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* Forecasts , , ,
* Investment infrustructure to drive growth
* Upcoming elections a key risk
By Diadie Ba
DAKAR, Nov 9 (Reuters) - PLEASE SET FOR AUTO-RELEASE AT 0800 GMT WEDNESDAY NOV 9
Senegal's economy should continue to grow at above four percent next year, analysts polled by Reuters forecast, while signalling risks related to a tense presidential election and expensive energy production.
The West African state will see growth of 4.2 percent this year and 4.3 percent next, median estimates of eight forecasts showed, with analysts pointing to the positive impact of roadbuilding and other investment schemes on the economy.
"Investment in infrastructure should boost growth to 4.5 percent in 2012, provided that electricity supply is more regular," said Lydia Boka of StrategiCo of the power outages that has hamstrung the economy in recent years.
Authorities have launched an ambitious 653 billion CFA francs plan dubbed "Takkal" (Light It Up) in the local Wolof language to address the capacity shortages and other problems strangling Senegal's mainly diesel-fueled generation sector.
The shortages have triggered street protests and solving the problem has been the top priority of President Abdoulaye Wade's government ahead of the February 2012 election in which he is expected to stand again.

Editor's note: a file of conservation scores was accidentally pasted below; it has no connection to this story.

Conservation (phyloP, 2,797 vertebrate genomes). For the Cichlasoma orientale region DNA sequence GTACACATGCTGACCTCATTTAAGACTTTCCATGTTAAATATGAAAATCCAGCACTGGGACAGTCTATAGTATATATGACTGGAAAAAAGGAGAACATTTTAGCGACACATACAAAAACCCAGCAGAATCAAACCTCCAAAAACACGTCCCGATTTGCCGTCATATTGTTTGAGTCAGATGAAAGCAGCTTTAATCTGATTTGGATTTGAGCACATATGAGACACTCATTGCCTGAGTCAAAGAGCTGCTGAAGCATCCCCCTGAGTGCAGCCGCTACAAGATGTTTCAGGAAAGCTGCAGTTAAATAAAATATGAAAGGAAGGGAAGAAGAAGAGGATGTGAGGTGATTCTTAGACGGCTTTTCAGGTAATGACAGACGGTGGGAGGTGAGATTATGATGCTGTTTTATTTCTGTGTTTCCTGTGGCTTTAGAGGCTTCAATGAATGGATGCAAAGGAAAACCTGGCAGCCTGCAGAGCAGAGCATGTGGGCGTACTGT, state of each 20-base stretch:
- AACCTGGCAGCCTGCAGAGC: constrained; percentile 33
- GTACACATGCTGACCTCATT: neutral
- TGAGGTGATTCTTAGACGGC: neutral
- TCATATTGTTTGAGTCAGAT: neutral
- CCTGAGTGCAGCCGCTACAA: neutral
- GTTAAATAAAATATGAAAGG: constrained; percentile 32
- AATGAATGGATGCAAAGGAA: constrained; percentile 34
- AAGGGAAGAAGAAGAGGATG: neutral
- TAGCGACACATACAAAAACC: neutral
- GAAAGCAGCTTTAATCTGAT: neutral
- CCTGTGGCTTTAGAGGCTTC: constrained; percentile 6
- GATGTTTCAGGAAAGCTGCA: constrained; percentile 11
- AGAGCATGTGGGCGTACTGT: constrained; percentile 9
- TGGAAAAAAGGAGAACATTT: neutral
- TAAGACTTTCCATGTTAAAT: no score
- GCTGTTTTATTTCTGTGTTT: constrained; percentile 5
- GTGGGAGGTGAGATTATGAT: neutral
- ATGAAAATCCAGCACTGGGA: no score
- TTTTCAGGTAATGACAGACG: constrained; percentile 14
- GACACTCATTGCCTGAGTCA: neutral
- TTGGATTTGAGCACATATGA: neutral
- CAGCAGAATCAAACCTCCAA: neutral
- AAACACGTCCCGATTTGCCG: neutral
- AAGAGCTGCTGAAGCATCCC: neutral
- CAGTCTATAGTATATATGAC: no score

"The energy sector plan, which has a clear bias in favour of inefficient and expensive short-term measures ... will continue to weigh on the budget deficit, which could reach seven percent of GDP this year," said Idrissa Yaya Diandy, an economist at Dakar's Cheikh Anta Diop University.
The 2010 deficit stood at 5.2 percent of GDP.
Samir Gadio of Standard Bank noted a recovery in passenger numbers to Dakar airport, suggesting renewed buoyancy in the tourism sector, and strong crop production in the agricultural sector.
However he cited the drag from power problems and forecast growth of 4.1 percent this year and 4.0 percent next, well under the IMF 2012 projection of 4.5 percent.
Analysts noted two other main risk factors in coming months -- the possibility of a slow-down in the global economy hitting remittances from foreign workers, and uncertainty over an election that is due in February next year.
Wade's statements that he will run again despite a legal controversy over whether he has the right to stand for a new term already sparked an angry street protest in June and some observers fear there could be repeats in months to come.
"Investors, if any, would probably delay investment decisions ahead of the 2012 elections," noted Boka. (Writing by Mark John; editing by David Lewis,Ron Askew, polling by Vuyani Ndaba)